Parenting After Divorce

Parenting after divorce is very difficult on your child.  Its important to know that your children will need help adjusting to their new life.  Here are some tips I have found that benefit my clients in parenting.

Your feelings matter too.

Your marriage may have been over for years, but you will also have emotions and needs that need to be addressed.  You do not have to hide all your emotions from your child.  However, do not overshare.  Do not discuss your ex negatively with your child nor should you use your child as a confident.  You do not want your child to assume a caregiver role.


Kids react to divorce in different ways:  

Your child’s behavior at school may change, they may switch friends, or their grades change.  Some children will attempt to fill the roll of the missing parent at each house in an effort to fill the vacuum that has been left.  Others will strive to be perfect and put a tremendous amount of pressure on themselves.  Remind your child to be a child.

When your child acts out:

There are a million reasons why kids act out after a divorce. It does not automatically mean something is wrong at the other parent’s home.  Acting out is a reaction to the new changes in their lives, the loss of control, inability to handle their feelings. lack of rules, or blaming themselves for the divorce.  Make rules for your home and hold your child accountable to those rules.


Different houses and different parenting styles:

 In North Carolina, the parent with physical visitation makes the decisions regarding the children while the children are in their care.  You are in charge of your children when they are with you and need to enforce the rules and principles you hope to instill.  Parenting after divorce is hard, but focus on what is occurring in  your home.


Don’t put your child in the middle:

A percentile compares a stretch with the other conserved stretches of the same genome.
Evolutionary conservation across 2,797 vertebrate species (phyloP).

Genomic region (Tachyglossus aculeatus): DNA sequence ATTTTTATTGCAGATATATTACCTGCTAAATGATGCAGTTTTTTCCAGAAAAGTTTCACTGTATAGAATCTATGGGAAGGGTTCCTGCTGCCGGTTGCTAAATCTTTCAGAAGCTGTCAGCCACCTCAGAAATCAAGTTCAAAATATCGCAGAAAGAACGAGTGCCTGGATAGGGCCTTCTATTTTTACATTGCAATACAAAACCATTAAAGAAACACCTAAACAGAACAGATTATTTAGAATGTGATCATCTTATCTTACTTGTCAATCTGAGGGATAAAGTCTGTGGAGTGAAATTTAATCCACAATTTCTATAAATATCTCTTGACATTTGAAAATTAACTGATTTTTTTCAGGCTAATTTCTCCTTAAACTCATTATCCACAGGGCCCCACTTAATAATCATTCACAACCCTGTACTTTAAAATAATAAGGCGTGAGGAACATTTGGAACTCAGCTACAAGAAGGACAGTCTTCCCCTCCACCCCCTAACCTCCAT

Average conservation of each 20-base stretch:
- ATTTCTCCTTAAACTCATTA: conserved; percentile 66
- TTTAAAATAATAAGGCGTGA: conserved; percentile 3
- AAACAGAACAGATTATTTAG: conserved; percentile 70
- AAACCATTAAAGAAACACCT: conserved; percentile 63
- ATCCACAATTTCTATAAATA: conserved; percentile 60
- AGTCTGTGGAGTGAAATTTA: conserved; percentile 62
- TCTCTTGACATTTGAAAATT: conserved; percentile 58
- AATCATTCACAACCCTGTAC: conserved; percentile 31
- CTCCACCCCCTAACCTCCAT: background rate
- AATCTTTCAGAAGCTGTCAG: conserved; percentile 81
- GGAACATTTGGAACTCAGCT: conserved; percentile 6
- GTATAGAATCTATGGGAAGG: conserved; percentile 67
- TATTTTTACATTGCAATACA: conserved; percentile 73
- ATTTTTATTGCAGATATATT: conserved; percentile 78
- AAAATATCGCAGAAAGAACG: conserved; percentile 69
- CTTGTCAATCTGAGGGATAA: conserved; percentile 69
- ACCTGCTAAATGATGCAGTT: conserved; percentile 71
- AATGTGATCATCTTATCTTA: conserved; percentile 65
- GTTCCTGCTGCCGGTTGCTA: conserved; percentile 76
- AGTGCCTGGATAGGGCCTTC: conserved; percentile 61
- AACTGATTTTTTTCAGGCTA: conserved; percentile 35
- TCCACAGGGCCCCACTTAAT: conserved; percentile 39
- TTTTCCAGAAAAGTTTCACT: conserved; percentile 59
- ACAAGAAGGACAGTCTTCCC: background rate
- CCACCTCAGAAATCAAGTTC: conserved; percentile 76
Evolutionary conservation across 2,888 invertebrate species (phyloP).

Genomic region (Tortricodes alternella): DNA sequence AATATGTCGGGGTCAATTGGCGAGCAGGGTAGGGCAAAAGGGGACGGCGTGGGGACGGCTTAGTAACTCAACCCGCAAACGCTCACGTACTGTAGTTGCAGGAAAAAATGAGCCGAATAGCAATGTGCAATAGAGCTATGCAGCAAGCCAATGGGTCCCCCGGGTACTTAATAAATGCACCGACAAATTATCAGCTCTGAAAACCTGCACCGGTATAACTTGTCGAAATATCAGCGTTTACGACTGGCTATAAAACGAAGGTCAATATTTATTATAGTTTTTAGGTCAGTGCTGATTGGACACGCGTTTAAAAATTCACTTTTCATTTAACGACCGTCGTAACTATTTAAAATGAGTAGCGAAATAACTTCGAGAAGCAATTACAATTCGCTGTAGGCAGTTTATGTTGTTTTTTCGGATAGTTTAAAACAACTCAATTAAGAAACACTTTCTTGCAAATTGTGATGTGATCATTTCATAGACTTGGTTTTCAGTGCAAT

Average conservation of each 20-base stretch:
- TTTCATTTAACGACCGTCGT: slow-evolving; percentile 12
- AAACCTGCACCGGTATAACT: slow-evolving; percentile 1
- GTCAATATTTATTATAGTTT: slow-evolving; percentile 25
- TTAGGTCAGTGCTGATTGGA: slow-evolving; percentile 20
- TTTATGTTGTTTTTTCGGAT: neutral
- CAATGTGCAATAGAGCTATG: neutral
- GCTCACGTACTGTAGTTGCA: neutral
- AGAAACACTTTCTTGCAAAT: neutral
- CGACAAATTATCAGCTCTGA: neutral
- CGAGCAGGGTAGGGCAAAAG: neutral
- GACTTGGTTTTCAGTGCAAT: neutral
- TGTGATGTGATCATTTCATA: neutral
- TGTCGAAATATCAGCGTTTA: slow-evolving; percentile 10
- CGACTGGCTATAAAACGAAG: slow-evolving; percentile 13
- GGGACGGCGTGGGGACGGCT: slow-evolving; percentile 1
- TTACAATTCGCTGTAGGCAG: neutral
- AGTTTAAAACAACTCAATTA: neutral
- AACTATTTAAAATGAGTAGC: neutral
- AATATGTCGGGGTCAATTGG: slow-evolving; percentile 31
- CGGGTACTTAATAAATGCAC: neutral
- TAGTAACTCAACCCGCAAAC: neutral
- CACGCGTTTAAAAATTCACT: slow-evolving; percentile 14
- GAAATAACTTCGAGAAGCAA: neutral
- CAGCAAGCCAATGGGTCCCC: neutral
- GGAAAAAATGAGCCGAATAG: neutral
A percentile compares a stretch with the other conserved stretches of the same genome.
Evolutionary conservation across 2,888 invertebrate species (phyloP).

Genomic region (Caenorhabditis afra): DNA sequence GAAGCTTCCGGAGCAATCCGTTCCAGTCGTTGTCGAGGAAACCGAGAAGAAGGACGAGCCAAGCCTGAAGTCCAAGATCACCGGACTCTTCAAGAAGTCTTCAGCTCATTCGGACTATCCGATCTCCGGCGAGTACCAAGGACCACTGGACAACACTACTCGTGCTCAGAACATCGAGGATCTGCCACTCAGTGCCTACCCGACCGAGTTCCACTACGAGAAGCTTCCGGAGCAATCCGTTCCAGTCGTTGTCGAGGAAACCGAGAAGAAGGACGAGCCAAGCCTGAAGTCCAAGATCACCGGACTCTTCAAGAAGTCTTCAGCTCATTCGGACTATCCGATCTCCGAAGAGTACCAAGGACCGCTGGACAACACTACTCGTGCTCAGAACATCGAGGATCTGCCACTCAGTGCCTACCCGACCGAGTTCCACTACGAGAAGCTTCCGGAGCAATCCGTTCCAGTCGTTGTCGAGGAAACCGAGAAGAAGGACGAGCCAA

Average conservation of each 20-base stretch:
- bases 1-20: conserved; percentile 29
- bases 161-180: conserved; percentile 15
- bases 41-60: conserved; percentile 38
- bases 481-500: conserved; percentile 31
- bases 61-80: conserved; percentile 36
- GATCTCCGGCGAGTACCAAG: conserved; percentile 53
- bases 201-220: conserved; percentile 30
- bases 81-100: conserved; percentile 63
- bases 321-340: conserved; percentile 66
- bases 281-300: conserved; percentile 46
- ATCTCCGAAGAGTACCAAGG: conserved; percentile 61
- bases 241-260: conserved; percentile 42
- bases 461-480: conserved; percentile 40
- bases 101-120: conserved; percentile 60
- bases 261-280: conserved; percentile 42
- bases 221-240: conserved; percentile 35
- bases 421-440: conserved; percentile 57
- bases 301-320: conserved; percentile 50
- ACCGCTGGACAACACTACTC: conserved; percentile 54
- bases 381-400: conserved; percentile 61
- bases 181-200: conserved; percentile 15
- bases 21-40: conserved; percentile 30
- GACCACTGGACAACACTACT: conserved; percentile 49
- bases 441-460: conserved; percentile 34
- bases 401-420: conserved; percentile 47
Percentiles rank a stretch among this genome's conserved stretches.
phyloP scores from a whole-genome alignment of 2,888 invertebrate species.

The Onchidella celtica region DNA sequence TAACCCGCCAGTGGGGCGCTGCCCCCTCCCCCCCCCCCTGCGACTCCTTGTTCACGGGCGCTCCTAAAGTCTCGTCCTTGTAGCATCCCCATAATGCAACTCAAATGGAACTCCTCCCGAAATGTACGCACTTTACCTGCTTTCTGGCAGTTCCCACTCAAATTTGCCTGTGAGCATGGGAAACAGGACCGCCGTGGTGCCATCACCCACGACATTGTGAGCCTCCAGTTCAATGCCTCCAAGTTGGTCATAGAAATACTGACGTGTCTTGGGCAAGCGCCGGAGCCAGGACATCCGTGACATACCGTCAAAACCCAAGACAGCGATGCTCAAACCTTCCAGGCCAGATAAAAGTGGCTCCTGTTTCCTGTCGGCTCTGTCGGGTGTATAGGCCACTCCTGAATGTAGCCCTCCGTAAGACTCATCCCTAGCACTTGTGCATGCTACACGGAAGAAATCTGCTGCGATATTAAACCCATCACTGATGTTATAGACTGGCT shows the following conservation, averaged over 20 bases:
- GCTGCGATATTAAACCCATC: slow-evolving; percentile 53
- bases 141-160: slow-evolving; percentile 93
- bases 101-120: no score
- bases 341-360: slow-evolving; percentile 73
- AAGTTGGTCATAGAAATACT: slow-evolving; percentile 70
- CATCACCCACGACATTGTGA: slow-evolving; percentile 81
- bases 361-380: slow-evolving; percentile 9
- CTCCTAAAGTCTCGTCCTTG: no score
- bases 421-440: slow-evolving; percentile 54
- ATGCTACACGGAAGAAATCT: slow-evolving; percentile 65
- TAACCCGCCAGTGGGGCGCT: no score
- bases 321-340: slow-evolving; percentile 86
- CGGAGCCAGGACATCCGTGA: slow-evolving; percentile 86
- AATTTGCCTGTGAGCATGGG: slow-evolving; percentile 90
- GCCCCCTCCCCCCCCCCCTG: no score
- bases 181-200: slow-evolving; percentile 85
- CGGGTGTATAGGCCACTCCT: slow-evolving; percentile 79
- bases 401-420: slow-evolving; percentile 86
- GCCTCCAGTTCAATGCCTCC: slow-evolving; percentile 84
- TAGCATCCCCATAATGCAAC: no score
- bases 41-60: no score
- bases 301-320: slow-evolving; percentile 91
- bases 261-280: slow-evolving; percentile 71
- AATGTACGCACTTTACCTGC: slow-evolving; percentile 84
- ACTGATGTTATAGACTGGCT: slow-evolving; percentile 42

Children often get caught in the middle.  Put your child’s feelings first when they confide in you about their other parent.  Hold your emotions and reactions in.  If your child is comfortable discussing both positive and negative information about their other parent or their significant other, thats an amazing sign. My perfect custody case would involve my client never saying a negative word about their former spouse to their child.

When kids play parents off each other:  

Parenting after divorce is hard.  Your child will quickly figure out how to manipulate you and your former partner to get what they want, whether its a new iPhone, avoiding discipline, or attending an activity.  When this occurs, seek out the other parent in a calm manner.  If you catch your child in a lie, call them on it.

Transitioning between houses:

Kids often have trouble transitioning back and forth between houses.  This doesn’t necessarily mean anything negative is occurring in the other home.  This is why some parents prefer a week to week schedule to allow their child time to settle and attempt.  Others prefer a long weekend schedule.  Transition issues can include crying at exchanges, closing themselves off in their room, or frequent temper tantrums.  Be empathetic to your child.  They are processing very difficult emotions.  Try to have your child identify their feeling and process through.  Enforce your household rules.


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